I finished my round right at 9 pm just before sunset. I looked around and saw the parking lot was empty. I looked at my watch to see I had walked 10 kilometres. I was tired but grateful. Most golfers today ride a cart. I choose to walk most of the time and take an extra degree of pride as I play through golfers half my age as they ride around in power carts. I hope I will continue to walk well into my 60s and 70s. The combination of walking, playing alone, playing quickly, and playing in the wind on a summer evening is a recipe for delight. For me anyway.

Delight 26: Validation

What’s bad about the Internet is that you can find a study to prove almost any idea or belief. What’s great about the Internet is that you can find a study to prove almost any idea or belief.

That said when you come across something that puts into words or helps explain a behaviour or an idea you’ve had that might seem counterintuitive it’s kind of delightful.

I have shared this tweet often:

I’ve developed a routine or method of creating presentations and keynotes that usually has me beginning early. While that tweet says I start a month out, that’s not exactly true. A month out is when I begin to build an actual slide deck. What happens before that is I begin a note in Evernote where I write random thoughts and ideas. It’s a total mess of images, quotes, conversations, and general brain dumps. The month before I begin to flesh things out more succinctly. I always have a good that a week prior, my presentation is in the “good enough” stage. It’s that last week where I pick at, revise and tweak sometimes with my computer in my lap moments before I speak.

While this has always felt a bit frantic, I couldn’t imagine working another way. I’m currently reading Originals by Adam Grant and he writes an entire chapter on procrastination and timing. While I don’t consider this procrastination, I was tickled as I read these four sentences:

Once a task is finished, we stop thinking about it. But when it is interrupted and left undone, it stays active in our minds….Great originals are great procrastinators but they don’t skip planning altogether. They procrastinate strategically , making gradual progress by testing and refining different possibilities.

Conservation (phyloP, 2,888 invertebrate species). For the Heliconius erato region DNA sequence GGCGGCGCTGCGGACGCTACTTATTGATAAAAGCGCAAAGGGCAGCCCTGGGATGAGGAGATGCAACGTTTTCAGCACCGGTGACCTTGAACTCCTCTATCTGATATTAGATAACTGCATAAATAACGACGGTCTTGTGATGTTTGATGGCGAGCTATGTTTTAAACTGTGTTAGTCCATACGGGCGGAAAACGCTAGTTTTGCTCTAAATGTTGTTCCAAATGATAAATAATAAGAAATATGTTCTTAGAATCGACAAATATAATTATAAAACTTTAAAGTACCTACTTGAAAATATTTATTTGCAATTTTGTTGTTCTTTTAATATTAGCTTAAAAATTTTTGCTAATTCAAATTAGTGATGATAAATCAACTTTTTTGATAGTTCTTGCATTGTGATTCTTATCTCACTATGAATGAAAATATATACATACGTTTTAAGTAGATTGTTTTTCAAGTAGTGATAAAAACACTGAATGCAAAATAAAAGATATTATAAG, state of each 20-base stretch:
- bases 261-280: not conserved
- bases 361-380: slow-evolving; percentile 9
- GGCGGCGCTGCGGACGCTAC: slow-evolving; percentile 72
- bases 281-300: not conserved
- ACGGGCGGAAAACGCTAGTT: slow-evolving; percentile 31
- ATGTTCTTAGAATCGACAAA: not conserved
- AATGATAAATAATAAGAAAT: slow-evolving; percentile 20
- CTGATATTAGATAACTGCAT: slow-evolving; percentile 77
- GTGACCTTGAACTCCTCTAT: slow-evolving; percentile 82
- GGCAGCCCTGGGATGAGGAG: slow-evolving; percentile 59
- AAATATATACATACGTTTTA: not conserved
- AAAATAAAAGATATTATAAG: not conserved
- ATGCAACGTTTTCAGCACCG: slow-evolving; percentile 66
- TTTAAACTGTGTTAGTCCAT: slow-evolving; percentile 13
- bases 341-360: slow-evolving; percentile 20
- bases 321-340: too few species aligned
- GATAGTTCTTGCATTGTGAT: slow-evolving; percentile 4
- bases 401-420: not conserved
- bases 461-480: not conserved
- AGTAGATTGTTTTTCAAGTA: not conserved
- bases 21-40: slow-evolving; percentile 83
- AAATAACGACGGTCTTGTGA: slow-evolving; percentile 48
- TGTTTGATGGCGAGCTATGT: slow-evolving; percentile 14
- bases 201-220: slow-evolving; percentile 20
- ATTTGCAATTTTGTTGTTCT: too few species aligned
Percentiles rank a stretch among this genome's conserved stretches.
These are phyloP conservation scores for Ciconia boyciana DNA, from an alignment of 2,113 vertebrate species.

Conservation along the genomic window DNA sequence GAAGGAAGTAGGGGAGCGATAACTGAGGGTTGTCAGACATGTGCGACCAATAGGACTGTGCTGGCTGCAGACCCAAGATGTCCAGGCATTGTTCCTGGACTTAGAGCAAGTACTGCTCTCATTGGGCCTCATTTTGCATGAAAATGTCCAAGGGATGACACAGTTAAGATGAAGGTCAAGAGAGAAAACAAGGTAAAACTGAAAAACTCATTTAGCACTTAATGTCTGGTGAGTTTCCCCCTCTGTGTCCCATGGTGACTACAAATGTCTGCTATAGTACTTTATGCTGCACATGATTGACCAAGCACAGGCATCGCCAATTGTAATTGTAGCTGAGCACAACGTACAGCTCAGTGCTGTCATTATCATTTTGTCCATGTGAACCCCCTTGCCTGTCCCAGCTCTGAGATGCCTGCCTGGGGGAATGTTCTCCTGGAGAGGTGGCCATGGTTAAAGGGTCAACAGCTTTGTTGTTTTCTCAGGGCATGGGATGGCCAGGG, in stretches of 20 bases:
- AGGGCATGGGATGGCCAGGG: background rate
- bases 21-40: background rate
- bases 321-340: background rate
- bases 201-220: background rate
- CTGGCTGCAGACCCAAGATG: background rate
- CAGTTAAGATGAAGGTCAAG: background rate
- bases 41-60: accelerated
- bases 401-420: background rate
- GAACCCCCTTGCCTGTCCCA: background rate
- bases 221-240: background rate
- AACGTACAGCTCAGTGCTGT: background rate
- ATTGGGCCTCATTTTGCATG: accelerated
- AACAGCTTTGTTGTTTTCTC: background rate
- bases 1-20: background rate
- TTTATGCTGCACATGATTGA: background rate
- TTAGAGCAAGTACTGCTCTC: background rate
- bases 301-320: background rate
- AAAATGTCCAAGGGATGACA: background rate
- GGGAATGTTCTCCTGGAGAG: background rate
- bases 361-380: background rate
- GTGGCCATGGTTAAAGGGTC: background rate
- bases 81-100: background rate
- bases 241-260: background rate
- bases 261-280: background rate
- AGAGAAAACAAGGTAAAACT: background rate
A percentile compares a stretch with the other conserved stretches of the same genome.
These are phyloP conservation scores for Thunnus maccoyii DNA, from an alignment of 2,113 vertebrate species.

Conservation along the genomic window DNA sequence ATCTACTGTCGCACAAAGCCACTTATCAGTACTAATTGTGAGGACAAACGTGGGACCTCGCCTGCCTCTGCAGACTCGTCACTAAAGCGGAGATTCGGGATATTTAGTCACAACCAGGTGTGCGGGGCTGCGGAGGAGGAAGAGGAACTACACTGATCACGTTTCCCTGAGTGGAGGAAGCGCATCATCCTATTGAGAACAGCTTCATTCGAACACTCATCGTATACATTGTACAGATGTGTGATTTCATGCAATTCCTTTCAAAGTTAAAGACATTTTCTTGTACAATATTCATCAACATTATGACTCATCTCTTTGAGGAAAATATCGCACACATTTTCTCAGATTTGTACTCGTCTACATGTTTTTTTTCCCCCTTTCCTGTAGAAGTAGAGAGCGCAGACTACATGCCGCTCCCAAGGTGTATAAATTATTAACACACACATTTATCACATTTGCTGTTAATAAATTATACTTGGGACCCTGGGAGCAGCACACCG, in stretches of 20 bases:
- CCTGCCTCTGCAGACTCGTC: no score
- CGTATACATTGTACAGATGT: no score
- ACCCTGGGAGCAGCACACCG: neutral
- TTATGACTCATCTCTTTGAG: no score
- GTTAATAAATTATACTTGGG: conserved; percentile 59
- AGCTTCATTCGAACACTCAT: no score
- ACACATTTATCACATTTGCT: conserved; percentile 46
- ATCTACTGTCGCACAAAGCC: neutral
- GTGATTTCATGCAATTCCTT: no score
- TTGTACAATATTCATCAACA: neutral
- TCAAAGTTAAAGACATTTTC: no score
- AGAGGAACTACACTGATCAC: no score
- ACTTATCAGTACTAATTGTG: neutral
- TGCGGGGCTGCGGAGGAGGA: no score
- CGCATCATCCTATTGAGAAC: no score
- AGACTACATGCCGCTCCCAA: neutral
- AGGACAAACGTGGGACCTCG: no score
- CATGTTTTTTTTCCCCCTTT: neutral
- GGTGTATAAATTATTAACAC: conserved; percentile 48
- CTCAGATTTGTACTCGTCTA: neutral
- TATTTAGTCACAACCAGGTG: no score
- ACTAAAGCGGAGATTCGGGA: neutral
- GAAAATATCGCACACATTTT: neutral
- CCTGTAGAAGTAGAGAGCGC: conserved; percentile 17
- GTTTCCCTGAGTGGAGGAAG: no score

Grant, Adam, Originals: How Non-Conformists Move the World, p 102, Penguin Books

I’ve always felt like my approach was less efficient or productive than it ought to be. Reading that made me smile and realize that my approach isn’t a flaw but a feature.

Delight 25: Madeline’s Par

If you’re new here or new to this series, this is the origin story of my ongoing series on Delight. In essence, I’m working to be more mindful of those moments of delight that happen all the time but often get forgotten as quickly as they are experienced. This is my effort to document and savour these moments.

Madeline Black is a colleague and friend who shared with me her passion for golf. This week we had the opportunity to play together after our ALP retreat. She was clear that she is still relatively new to the game and had not played this year. I assured her we would have fun together. As someone who plays a lot of golf, it’s always a goal for me no matter who I play with we have fun. Golf can be a very intimating game and I’m conscious to address as many of the barriers as I can and make people feel comfortable. I suppose I take the same attitude into my work life.

Madeline is a natural athlete. She was hitting the ball quite solidly but like most golfers, especially new ones, struggled with consistency. When I play with new golfers or those who haven’t played for a while I often suggest to not bother keeping score but instead just see how many good shots they could hit. Madeline did say she wanted to make one par in the round. This was a reasonable goal but not guaranteed.